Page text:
SEANC Takes a Shot at Cowell

By Scott Mooneyham | Mar 04, 2014

RALEIGH -- In North Carolina political circles, it is no secret that one of the largest employee groups in the state is coming after State Treasurer Janet Cowell.

The State Employees Association of North Carolina has long been unhappy that the state treasurer acts as the sole trustee of the $80 billion state pension fund. The group wants a board, with at least one member from its ranks, to have a say in how pension fund dollars are invested and managed.

That state legislators, a few years back, gave Cowell oversight of the health insurance plan for state employees has led to more friction. After all, who really likes their health care insurer?

So, back in January, the state employees group announced that it was hiring an investigator to conduct its own review of state pension fund operations. The same consultant hired to conduct the review, Edward Siedel, had slammed Rhode Island pension fund managers under similar circumstances.

The review is not yet finished, but Siedel is already creating some headaches for Cowell. A letter that he sent to the treasurer, and quickly made public, accuses her and her office of understating fees paid to outside investment firms that invest pension fund money.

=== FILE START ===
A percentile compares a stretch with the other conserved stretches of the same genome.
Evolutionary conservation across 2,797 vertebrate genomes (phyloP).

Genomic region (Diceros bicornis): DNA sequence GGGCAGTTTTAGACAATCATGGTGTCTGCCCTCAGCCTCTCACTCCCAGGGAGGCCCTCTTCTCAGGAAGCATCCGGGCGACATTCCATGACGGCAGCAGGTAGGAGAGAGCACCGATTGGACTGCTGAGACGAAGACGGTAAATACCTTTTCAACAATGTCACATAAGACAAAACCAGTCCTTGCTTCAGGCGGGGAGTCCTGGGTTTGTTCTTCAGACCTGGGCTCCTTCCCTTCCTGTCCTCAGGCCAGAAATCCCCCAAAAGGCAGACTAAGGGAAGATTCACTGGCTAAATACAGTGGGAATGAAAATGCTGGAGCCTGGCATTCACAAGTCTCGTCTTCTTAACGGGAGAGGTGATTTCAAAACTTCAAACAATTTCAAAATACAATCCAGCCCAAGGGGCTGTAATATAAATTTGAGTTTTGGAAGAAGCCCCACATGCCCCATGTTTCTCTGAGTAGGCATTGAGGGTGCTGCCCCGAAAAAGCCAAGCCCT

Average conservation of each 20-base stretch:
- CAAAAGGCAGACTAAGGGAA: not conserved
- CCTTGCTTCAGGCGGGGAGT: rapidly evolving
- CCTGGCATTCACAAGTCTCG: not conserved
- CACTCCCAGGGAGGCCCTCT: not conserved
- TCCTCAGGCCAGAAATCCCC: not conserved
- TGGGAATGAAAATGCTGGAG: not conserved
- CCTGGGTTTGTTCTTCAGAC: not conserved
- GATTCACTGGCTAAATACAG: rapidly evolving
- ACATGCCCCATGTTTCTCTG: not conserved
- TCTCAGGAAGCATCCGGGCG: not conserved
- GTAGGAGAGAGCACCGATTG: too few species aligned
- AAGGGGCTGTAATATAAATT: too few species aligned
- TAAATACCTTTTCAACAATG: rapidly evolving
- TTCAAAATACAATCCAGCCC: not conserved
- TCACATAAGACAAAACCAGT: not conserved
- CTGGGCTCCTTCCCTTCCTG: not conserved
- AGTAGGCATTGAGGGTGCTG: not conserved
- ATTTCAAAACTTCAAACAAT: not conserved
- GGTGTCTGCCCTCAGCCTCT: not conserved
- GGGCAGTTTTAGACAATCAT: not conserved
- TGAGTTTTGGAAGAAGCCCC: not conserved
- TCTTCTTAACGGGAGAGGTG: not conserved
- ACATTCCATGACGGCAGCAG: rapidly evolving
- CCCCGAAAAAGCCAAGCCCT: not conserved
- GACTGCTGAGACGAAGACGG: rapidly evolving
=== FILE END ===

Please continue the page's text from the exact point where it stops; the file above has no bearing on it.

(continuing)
Siedel specifically questions fees paid to investment house Franklin Street Partners, based in Chapel Hill. The company reportedly received $2.6 million in fees in 2013 to manage $360 million.

Franklin Street Partners, though, was acting as what is known as a fund-of-fund manager, meaning that it is actually farming out the money to hedge funds doing the actual investing. Siedel says the result is that other fees being charged by those hedge funds don't show up in the fees being reported by Cowell's office.

Franklin Street called the claims "terribly inaccurate and misleading." A Cowell spokesman said North Carolina management fees are below industry standards.

According to a report from WRAL in Raleigh, the treasurer's office said that it is spending about $416 million in fees paid to contracted investment firms.

To Cowell's credit, she has been cutting back on the pension fund's use of fund-of-fund managers. Their hiring led to an obvious question: Why do you need them when you are paying a staff of permanent employees to make investing decisions?

But the review from SEANC, regardless of its motivations, is going to lead to more criticism for which Cowell might as well be prepared.

The most significant may be why, despite claims to the contrary, she hasn't done a better job of being transparent about pension fund business.

A few years ago, Cowell's office issued annual reports that included listings of management fees paid to each outside manager. Starting in the 2009-10 report, those fees were nowhere to be found.

Obviously, multi-billion dollar pension funds must pay people to manage that money.

Whether it is uncomfortable or not, elected state treasurers must put those numbers out there to be accountable to pensioners and the public.

 

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